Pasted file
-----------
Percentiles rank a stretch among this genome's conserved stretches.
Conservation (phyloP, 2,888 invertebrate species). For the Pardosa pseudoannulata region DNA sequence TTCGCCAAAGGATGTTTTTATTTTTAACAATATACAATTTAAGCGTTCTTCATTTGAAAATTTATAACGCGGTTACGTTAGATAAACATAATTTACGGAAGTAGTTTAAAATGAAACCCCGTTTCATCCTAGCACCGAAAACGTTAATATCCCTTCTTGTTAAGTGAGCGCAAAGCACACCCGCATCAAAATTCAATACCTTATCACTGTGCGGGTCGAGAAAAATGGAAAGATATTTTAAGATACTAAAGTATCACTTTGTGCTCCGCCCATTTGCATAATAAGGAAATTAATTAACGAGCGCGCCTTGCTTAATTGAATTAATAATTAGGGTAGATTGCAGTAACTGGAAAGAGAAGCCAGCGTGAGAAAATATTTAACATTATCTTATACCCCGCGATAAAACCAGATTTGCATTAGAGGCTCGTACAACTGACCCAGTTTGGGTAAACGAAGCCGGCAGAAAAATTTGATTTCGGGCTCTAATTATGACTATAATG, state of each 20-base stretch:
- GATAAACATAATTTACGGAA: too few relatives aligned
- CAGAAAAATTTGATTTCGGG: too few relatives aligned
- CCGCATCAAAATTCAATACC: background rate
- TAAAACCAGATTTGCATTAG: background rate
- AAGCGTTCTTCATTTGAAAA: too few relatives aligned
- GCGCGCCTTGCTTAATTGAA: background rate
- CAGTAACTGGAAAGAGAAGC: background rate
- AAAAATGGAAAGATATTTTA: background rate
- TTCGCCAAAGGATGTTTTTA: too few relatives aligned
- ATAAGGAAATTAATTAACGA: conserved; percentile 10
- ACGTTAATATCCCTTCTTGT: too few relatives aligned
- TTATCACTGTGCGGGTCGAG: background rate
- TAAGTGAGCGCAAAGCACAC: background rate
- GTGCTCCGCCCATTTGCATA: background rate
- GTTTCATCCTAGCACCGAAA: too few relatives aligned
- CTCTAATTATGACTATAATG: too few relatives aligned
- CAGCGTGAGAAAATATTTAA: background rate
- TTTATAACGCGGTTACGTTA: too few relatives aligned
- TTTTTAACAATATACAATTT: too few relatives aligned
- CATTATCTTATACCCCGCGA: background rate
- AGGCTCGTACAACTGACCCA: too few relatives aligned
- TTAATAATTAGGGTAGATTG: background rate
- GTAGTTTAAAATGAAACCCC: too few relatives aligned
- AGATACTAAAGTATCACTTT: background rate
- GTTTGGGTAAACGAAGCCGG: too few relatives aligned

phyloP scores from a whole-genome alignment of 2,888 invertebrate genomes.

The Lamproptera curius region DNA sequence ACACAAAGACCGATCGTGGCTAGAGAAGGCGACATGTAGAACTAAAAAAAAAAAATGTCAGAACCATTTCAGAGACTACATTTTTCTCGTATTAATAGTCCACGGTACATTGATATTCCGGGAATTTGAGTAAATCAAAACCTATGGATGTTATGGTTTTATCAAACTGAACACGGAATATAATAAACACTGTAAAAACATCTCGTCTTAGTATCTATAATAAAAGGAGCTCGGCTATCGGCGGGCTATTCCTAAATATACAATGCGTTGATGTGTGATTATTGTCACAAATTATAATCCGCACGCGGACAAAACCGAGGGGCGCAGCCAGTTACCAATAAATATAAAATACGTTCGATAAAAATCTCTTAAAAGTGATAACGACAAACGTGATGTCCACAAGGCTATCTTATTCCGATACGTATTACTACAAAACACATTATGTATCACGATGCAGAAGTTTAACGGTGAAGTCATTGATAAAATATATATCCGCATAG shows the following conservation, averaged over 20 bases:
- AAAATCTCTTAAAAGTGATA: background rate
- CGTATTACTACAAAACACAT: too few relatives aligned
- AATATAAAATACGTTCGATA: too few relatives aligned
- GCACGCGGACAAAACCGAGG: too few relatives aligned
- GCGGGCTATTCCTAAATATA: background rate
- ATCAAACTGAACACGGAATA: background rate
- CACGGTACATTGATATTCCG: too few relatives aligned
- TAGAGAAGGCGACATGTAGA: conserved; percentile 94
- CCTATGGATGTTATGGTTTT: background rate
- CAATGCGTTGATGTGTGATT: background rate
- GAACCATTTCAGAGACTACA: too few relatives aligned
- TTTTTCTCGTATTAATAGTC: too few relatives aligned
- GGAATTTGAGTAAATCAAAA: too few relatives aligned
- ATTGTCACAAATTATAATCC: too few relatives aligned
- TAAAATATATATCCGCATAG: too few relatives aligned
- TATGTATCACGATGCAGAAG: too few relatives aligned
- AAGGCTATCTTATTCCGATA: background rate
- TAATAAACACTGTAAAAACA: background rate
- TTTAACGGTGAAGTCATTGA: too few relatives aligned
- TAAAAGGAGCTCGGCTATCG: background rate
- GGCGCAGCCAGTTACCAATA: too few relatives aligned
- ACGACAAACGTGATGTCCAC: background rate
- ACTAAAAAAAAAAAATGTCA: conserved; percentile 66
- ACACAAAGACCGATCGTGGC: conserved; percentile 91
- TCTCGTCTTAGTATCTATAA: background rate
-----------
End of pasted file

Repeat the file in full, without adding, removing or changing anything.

Percentiles rank a stretch among this genome's conserved stretches.
Conservation (phyloP, 2,888 invertebrate species). For the Pardosa pseudoannulata region DNA sequence TTCGCCAAAGGATGTTTTTATTTTTAACAATATACAATTTAAGCGTTCTTCATTTGAAAATTTATAACGCGGTTACGTTAGATAAACATAATTTACGGAAGTAGTTTAAAATGAAACCCCGTTTCATCCTAGCACCGAAAACGTTAATATCCCTTCTTGTTAAGTGAGCGCAAAGCACACCCGCATCAAAATTCAATACCTTATCACTGTGCGGGTCGAGAAAAATGGAAAGATATTTTAAGATACTAAAGTATCACTTTGTGCTCCGCCCATTTGCATAATAAGGAAATTAATTAACGAGCGCGCCTTGCTTAATTGAATTAATAATTAGGGTAGATTGCAGTAACTGGAAAGAGAAGCCAGCGTGAGAAAATATTTAACATTATCTTATACCCCGCGATAAAACCAGATTTGCATTAGAGGCTCGTACAACTGACCCAGTTTGGGTAAACGAAGCCGGCAGAAAAATTTGATTTCGGGCTCTAATTATGACTATAATG, state of each 20-base stretch:
- GATAAACATAATTTACGGAA: too few relatives aligned
- CAGAAAAATTTGATTTCGGG: too few relatives aligned
- CCGCATCAAAATTCAATACC: background rate
- TAAAACCAGATTTGCATTAG: background rate
- AAGCGTTCTTCATTTGAAAA: too few relatives aligned
- GCGCGCCTTGCTTAATTGAA: background rate
- CAGTAACTGGAAAGAGAAGC: background rate
- AAAAATGGAAAGATATTTTA: background rate
- TTCGCCAAAGGATGTTTTTA: too few relatives aligned
- ATAAGGAAATTAATTAACGA: conserved; percentile 10
- ACGTTAATATCCCTTCTTGT: too few relatives aligned
- TTATCACTGTGCGGGTCGAG: background rate
- TAAGTGAGCGCAAAGCACAC: background rate
- GTGCTCCGCCCATTTGCATA: background rate
- GTTTCATCCTAGCACCGAAA: too few relatives aligned
- CTCTAATTATGACTATAATG: too few relatives aligned
- CAGCGTGAGAAAATATTTAA: background rate
- TTTATAACGCGGTTACGTTA: too few relatives aligned
- TTTTTAACAATATACAATTT: too few relatives aligned
- CATTATCTTATACCCCGCGA: background rate
- AGGCTCGTACAACTGACCCA: too few relatives aligned
- TTAATAATTAGGGTAGATTG: background rate
- GTAGTTTAAAATGAAACCCC: too few relatives aligned
- AGATACTAAAGTATCACTTT: background rate
- GTTTGGGTAAACGAAGCCGG: too few relatives aligned

phyloP scores from a whole-genome alignment of 2,888 invertebrate genomes.

The Lamproptera curius region DNA sequence ACACAAAGACCGATCGTGGCTAGAGAAGGCGACATGTAGAACTAAAAAAAAAAAATGTCAGAACCATTTCAGAGACTACATTTTTCTCGTATTAATAGTCCACGGTACATTGATATTCCGGGAATTTGAGTAAATCAAAACCTATGGATGTTATGGTTTTATCAAACTGAACACGGAATATAATAAACACTGTAAAAACATCTCGTCTTAGTATCTATAATAAAAGGAGCTCGGCTATCGGCGGGCTATTCCTAAATATACAATGCGTTGATGTGTGATTATTGTCACAAATTATAATCCGCACGCGGACAAAACCGAGGGGCGCAGCCAGTTACCAATAAATATAAAATACGTTCGATAAAAATCTCTTAAAAGTGATAACGACAAACGTGATGTCCACAAGGCTATCTTATTCCGATACGTATTACTACAAAACACATTATGTATCACGATGCAGAAGTTTAACGGTGAAGTCATTGATAAAATATATATCCGCATAG shows the following conservation, averaged over 20 bases:
- AAAATCTCTTAAAAGTGATA: background rate
- CGTATTACTACAAAACACAT: too few relatives aligned
- AATATAAAATACGTTCGATA: too few relatives aligned
- GCACGCGGACAAAACCGAGG: too few relatives aligned
- GCGGGCTATTCCTAAATATA: background rate
- ATCAAACTGAACACGGAATA: background rate
- CACGGTACATTGATATTCCG: too few relatives aligned
- TAGAGAAGGCGACATGTAGA: conserved; percentile 94
- CCTATGGATGTTATGGTTTT: background rate
- CAATGCGTTGATGTGTGATT: background rate
- GAACCATTTCAGAGACTACA: too few relatives aligned
- TTTTTCTCGTATTAATAGTC: too few relatives aligned
- GGAATTTGAGTAAATCAAAA: too few relatives aligned
- ATTGTCACAAATTATAATCC: too few relatives aligned
- TAAAATATATATCCGCATAG: too few relatives aligned
- TATGTATCACGATGCAGAAG: too few relatives aligned
- AAGGCTATCTTATTCCGATA: background rate
- TAATAAACACTGTAAAAACA: background rate
- TTTAACGGTGAAGTCATTGA: too few relatives aligned
- TAAAAGGAGCTCGGCTATCG: background rate
- GGCGCAGCCAGTTACCAATA: too few relatives aligned
- ACGACAAACGTGATGTCCAC: background rate
- ACTAAAAAAAAAAAATGTCA: conserved; percentile 66
- ACACAAAGACCGATCGTGGC: conserved; percentile 91
- TCTCGTCTTAGTATCTATAA: background rate